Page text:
What people consider to be trauma or traumatizing changes over time, Choudhuri notes, so the symptoms that veterans displayed after the Vietnam War are not the same ones that soldiers returning from Afghanistan and Iraq have displayed. Today, counselors also have to take into account the fact that there is more aggression digitally, and digital aggression distances people from the trauma, she adds. For example, drone warfare has changed the rules of war, allowing people to kill from a distance. This makes killing more impersonal and affects the mental health of drone pilots differently.
“As conflict becomes handled differently, [so does] the kinds of betrayals and ways in which people can be hurt electronically. … [People’s] sense of danger and risk become different than if somebody broke into [their] house. They’re related, but they’re different,” she says.
One mistake that counselors often make when working with clients is expecting a more intense early disclosure of the traumatic incident, Stebnicki says. Stebnicki worked as a member of the crisis response team for the Westside Middle School shootings in Jonesboro, Arkansas, in 1998. In the aftermath, he witnessed a counselor go up to a student, take him by the shoulder and almost shake him to force disclosure of what the student had just experienced. Counselors must remember that everyone heals at his or her own rate, so survivors of human-made disasters may not want to discuss their experiences immediately after the event, he says.
Stebnicki has also found that people’s experiences vary based on their proximity to the disaster’s epicenter. “We all differ in stress and trauma in terms of the pattern, the frequency, the exposure, the magnitude/intensity. So, in other words, we all turn our stress response on differently,” he says.
In working with refugees, Choudhuri has learned that counselors can’t assume to know the trauma. One of her clients had been married off by her parents while in the refugee camp to a man who raped her. Was the worst part of her experience being in the refugee camp, losing her home or being raped? Choudhuri discovered that for the client, it was that her parents didn’t love her enough to have chosen a better husband for her.
“It wasn’t the violence that drove her from her home, it wasn’t the destruction of her life as a schoolgirl, and it wasn’t even the brutality of her experience in the marriage,” Choudhuri says. “It was the sense of being betrayed by her parents.” Thus, counselors should remember that the focus of the work is not about the trauma but about the client, she adds.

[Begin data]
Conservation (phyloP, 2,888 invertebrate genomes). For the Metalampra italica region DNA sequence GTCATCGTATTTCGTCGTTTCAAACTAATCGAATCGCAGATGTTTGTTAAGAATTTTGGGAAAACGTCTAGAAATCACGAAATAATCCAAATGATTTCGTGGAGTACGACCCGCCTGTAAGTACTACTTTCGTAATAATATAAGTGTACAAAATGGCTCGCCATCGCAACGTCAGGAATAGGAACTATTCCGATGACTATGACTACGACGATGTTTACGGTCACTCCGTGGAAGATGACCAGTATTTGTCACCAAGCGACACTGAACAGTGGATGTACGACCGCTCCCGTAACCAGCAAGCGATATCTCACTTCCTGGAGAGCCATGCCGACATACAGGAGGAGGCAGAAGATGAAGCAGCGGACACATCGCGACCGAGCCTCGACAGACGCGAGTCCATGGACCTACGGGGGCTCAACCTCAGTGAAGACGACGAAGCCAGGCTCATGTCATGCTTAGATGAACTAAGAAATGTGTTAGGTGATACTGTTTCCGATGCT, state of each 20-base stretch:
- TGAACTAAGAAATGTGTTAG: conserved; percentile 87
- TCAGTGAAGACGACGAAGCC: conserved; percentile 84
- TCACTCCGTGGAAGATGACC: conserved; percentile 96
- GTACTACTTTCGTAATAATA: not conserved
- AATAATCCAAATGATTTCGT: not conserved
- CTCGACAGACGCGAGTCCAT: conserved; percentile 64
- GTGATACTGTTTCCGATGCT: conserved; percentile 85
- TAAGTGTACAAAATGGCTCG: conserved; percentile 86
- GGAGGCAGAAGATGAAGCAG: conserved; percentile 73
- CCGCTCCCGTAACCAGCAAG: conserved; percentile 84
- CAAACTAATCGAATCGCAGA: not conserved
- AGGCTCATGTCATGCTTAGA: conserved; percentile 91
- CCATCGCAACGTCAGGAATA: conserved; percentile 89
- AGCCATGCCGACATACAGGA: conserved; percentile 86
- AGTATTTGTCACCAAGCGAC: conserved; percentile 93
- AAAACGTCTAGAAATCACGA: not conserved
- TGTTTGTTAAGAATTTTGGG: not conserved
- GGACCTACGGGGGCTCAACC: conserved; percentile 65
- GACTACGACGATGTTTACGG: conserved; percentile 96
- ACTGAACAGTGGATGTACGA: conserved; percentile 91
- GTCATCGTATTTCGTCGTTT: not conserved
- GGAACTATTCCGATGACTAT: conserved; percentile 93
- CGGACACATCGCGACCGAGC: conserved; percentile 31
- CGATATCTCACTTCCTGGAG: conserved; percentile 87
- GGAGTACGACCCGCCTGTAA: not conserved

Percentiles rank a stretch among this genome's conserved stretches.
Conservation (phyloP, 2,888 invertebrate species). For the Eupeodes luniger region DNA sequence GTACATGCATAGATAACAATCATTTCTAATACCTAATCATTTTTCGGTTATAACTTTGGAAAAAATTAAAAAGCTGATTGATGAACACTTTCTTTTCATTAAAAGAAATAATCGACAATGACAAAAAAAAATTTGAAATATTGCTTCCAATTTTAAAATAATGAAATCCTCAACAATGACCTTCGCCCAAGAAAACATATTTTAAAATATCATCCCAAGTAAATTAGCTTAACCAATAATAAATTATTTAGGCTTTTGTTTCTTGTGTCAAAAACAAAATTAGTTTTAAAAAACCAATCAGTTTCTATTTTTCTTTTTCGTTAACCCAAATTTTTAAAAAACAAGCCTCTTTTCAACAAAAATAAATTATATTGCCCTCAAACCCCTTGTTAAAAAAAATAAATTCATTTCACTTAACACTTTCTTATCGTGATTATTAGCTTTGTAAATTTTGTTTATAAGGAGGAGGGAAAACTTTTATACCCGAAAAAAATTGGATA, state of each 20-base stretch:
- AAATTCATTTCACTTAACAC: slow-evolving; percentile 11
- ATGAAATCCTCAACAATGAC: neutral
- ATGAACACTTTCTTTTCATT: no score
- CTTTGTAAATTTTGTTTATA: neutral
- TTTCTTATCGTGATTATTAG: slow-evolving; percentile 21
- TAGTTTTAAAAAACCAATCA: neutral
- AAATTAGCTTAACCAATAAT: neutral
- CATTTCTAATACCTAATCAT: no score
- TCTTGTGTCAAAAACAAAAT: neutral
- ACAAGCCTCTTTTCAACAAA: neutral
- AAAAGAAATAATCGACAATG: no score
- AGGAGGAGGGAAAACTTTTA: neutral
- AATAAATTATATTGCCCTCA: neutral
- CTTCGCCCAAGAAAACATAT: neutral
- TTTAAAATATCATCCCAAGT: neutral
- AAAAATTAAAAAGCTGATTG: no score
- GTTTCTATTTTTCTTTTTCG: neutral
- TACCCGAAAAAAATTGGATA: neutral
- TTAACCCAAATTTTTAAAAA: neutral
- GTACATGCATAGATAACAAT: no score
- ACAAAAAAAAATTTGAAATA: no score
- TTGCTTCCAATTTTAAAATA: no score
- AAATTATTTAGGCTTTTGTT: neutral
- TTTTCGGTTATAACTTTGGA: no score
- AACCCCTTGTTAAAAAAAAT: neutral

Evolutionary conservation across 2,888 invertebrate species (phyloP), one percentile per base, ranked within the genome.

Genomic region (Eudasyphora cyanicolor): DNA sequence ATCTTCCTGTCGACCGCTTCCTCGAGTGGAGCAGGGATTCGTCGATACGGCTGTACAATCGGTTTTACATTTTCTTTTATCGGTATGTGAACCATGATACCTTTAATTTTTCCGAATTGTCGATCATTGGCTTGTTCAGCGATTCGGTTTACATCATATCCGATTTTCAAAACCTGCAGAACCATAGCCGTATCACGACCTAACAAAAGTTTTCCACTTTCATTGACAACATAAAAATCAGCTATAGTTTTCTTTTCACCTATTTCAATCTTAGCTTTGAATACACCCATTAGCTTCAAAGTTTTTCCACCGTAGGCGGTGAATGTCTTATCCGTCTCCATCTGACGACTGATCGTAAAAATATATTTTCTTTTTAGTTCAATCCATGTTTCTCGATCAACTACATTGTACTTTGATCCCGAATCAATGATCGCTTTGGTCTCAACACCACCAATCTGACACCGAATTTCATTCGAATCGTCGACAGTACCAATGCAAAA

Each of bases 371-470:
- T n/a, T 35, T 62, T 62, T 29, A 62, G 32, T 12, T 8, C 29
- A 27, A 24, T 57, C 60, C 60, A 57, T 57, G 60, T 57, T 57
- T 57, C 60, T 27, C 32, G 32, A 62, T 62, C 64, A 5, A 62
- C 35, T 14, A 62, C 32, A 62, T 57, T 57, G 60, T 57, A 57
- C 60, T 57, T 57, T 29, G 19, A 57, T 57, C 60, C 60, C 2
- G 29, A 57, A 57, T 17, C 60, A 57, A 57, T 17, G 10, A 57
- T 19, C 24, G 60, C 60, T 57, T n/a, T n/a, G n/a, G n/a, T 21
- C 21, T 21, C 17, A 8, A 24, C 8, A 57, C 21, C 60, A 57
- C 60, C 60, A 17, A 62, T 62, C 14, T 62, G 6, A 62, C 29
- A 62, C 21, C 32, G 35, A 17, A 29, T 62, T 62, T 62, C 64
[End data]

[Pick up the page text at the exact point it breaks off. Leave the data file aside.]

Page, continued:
Choudhuri has also observed that although disaster mental health professionals have developed ways to work with people immediately after a disaster, they often fail to implement this guidance back home. She argues that counselors don’t respond to the ongoing, everyday disasters happening in their backyards — the microaggressions and microassaults that wear people down as they try to overcome obstacles of systemic racism, chronic poverty, violence and substance abuse — in the same manner as they respond to large-scale events.
“If we can point to the singular event, we can be horrified by it and [respond] with compassion and helping, but when we live in it, we numb ourselves … to it because we feel helpless,” Choudhuri says.
“It’s difficult because we all want a place of safety … so it’s easier to go away somewhere and work on [disaster mental health] and then come back [home] and be safe,” she points out.
Counselors need to resist the urge to let trauma and disaster response fade into the background because of the discomfort these events can generate, Choudhuri argues. Instead, they must keep disaster mental health in the foreground and help rebuild communities and individuals affected by disasters, including those less obvious disasters happening in counselors’ backyards.
Lindsey Phillips is a freelance writer and UX content strategist living in Northern Virginia. She has a decade of experience writing on topics such as health, social justice and technology. Contact her at firstname.lastname@example.org or through her website at lindseynphillips.com.